Living with Dying – finding care and compassion at the end of life

New book.

I feel frustrated by the care provided to many people at the end of life. For something that’s inevitable we seem fairly poor at many things – especially enough accurate information and support around choices at the end of life.

This is the book in 14 tweets.

1)We are all going to die; we mainly want to die at home, and it’s hard to predict exactly when the end of our life will be.

2)Many people, including doctors, overestimate the chances of treatments to extend life in terminal illness. False hope is common in both orthodox and alternative medicine

3)Frailty is one of the biggest risk factors for death. Loneliness is also related to morbidity and lower quality of life.

4) Making diagnoses and prescribing more preventative or psychotropic medicines  in the last years may cause less quality of life, not more.

5)Measuring quality of life is best done by the person whose life it is.

6) Palliative care and adequate treatment of pain improves quality and quantity of life. Addiction to morphine is almost never a problem at the end of life.

7) To die a good death, we need unglamorous, humane, hands on care. This can never be replaced by computers or machines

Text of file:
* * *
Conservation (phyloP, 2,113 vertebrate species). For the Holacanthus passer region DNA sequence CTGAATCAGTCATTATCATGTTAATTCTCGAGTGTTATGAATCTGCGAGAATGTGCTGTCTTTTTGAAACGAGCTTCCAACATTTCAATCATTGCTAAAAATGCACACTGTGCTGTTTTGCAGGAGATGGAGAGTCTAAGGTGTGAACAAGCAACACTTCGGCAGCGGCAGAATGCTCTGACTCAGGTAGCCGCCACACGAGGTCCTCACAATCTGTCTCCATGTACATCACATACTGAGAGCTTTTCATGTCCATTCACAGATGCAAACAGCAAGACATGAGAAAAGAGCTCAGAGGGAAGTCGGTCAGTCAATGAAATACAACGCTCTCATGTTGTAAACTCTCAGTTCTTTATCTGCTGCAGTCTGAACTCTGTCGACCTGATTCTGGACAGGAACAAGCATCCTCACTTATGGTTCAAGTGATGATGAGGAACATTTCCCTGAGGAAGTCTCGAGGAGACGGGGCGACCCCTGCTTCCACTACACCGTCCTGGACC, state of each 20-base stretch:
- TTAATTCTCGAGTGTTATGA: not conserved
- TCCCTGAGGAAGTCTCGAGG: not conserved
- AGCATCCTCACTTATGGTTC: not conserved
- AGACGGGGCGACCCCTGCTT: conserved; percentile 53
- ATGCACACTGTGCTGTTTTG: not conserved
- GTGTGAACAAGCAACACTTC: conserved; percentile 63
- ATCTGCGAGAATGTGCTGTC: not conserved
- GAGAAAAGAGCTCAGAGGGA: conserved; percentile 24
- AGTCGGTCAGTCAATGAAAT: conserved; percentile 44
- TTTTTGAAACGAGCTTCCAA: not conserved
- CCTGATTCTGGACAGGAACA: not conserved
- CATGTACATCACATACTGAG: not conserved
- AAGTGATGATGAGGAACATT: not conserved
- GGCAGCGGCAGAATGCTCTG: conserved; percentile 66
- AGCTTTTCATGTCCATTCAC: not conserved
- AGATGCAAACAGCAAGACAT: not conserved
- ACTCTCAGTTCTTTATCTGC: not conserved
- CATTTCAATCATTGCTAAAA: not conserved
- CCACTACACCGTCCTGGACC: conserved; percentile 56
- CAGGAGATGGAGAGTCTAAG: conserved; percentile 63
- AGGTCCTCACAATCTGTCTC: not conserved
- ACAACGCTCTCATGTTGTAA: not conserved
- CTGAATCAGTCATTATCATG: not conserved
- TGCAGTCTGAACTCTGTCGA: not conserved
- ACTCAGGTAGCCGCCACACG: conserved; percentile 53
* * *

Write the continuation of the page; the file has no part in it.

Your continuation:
8) This care must be provided by carers who are themselves cared for – not paid a minimum wage and set meaningless, impossible targets.

9) Carers and ill people are treated as potential fraudsters first by a bureaucratic slow benefits system. This causes needless guilt and distress.

10) The battle analogy against cancer or illness frequently causes distress. ‘Fighting’ often induces unnecessary guilt. ‘Hope’ takes many forms.

11) Doctors may find it hard to spell out prognosis for many reasons. Its okay to ask questions over time. In general, most people want most information (gently.)

12) CPR almost never works in people who have metastatic cancer. Not doing CPR does not mean no care.

13) Make a will, appoint a power of attorney, consider writing down your wishes for the end of your life.

14) Living with Dying is cheaper from P+M publishers, and they pay their taxes.

 

 

4 Responses to “Living with Dying – finding care and compassion at the end of life”

  1. Keith Walker November 28, 2014 at 2:05 pm #

    Don’t know how you find the time to write, but really looking forward to reading it – thanks!

  2. Paul McCoubrie December 15, 2014 at 12:05 am #

    Great minds think alike

    http://radiologicalheterodoxy.blogspot.co.uk/2014/05/carafe.html

    I wish you well with your book. My wife is a palliative physician and you are preaching to the converted here!

Trackbacks/Pingbacks

  1. More questions than answers | goodbyeandthanks - January 28, 2015

    […] recent extremely worthwhile book I read, ‘Living with Dying’ by Margaret McCartney, advocates the concept of someone parallel to a midwife, to escort patients through dying in the […]

  2. Listening and learning from people living with dementia | A Better NHS - March 23, 2015

    […] physically and emotionally involved in giving care yourself. In GP Dr Margaret McCartney’s book, Living with Dying, she describes how the emphasis – driven by healthy young men in policy, politics and research, […]

Leave a Reply